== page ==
Now imagine throwing social media into that mix and you’ve got the potential for a pretty nasty concoction. It feels like kids are growing up so much faster and looking at a lot of what teenagers are like now brings me back to my university days. There is more and more pressure on them all the time, and it’s honestly no wonder this is still happening. I cannot imagine having social media and camera phones around to record some of the stupid stuff I did during my teenaged years. Who knows how reputations and friendships might have changed if they were? I don’t envy our kids having to deal with fears of inappropriate pictures, group texts and online bullying.
There feels like such a lack of communication too. I don’t just mean between parents and kids, but between friends, partners and other trusted individuals. People don’t know who they can trust anymore, and sometimes friends don’t turn out to be friends at all, especially when bad things happen.
That terrifies me.
We all carry our own burdens, but like with any kind of weight, proper distribution is key. We cannot leave our kids, or ourselves, to carry these weights alone. We, as the adults, need to talk to our kids. We need to be brave and share the parts of our stories that we can.
We need to listen.
Hiding shows like 13 Reasons Why from our kids does not do them, or anyone, any justice. This is the kind of show that we need to sit down and watch with our kids, then take a deep breath and talk about. We need to let them know that we are a safe place to fall, judgement free, if ever they need. I know it’s hard, but knowing that you are not going to get a strip torn off for a stupid decision that you already regret makes such a big difference.
Obviously, you need to *know* your kid, and honestly, given the subject matter covered, I probably wouldn’t watch it with Q for several more years. We have tried really hard to establish open lines of communication with him from a really early age, so that when the times comes that he does have to start dealing with issues like these, he will know that we are with him. Even though I didn’t tell my parents everything, I always knew that I could trust them with what I did tell them, and that they would be my safe place, no matter what.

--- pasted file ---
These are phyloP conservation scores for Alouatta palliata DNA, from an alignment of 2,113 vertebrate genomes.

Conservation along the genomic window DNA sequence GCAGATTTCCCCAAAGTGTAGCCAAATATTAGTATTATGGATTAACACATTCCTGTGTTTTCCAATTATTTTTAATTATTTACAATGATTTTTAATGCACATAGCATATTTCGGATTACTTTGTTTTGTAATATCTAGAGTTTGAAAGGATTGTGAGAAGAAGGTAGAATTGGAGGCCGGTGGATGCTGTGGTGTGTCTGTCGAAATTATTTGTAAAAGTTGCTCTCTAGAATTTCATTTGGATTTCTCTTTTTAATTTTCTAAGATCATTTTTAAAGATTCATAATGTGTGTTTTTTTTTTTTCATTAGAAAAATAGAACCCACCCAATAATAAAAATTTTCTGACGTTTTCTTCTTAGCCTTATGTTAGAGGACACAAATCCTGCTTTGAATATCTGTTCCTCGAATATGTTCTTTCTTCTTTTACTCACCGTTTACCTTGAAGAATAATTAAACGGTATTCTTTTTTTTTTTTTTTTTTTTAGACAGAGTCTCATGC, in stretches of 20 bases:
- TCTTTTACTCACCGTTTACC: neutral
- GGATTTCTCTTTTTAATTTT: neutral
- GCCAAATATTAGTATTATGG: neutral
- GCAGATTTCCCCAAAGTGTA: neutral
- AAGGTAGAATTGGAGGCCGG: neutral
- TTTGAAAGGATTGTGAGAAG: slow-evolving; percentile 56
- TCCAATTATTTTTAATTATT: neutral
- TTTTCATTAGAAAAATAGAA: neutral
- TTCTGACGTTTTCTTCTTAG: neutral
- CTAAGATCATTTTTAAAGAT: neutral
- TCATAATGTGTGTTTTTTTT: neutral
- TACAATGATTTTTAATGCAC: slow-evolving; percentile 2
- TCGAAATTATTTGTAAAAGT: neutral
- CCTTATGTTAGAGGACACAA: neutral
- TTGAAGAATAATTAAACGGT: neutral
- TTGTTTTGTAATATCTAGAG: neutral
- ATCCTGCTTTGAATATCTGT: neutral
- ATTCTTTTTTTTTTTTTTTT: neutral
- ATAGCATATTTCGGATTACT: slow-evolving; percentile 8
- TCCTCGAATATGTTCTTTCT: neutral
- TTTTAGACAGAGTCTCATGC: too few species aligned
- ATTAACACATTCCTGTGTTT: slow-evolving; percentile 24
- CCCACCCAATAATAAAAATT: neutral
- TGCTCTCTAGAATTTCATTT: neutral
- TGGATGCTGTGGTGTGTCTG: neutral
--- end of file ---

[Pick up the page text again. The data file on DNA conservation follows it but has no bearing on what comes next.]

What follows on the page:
If you just can’t bring yourself to watch and discuss with your kids, please, watch it yourself. Though it may be a fictional show, these things are taking place all around us, whether we like it or not. It doesn’t do anyone any good to stick their head in the sand and pretend it’s not happening. Educate yourself on the warning signs of mental illness and depression. Watch your teens and their friends for changes in mood or habits. Get to know their friends. Just don’t pretend it’s not happening, or deny kids an opportunity to talk with you about it. With all the buzz, you know they are just going to watch it anyways,so really, it might as well be with you, someone who can give correct information or figure out where best to find it.
As a parent, watching the reaction of not only the family of the deceased girl on the show broke my heart into about a thousand pieces. I cannot imagine, nor do I even want to, the pain of losing a child so suddenly and not knowing why. I dream that one day no one has to experience that kind of loss again, and it can start with just a conversation.
So please, don’t be scared off by the negative hype. Kids and especially teens, can be a lot more aware of the goings-on in the world than we’d like to believe and it is our duty to help them learn how to process the bad, and not just shelter them from it, as much as we might like to.
We are a part of the Netflix StreamTeam, and get to share some of our favourites with you each month. I felt that although much more serious than our normal StreamTeam sharing, this was extremely important to share. We do receive some perks from Netflix for being part of the team, however, all opinions and thoughts are our own, and as always, we’re sharing because we truly think you will enjoy it or hope it will be of value to you and your family.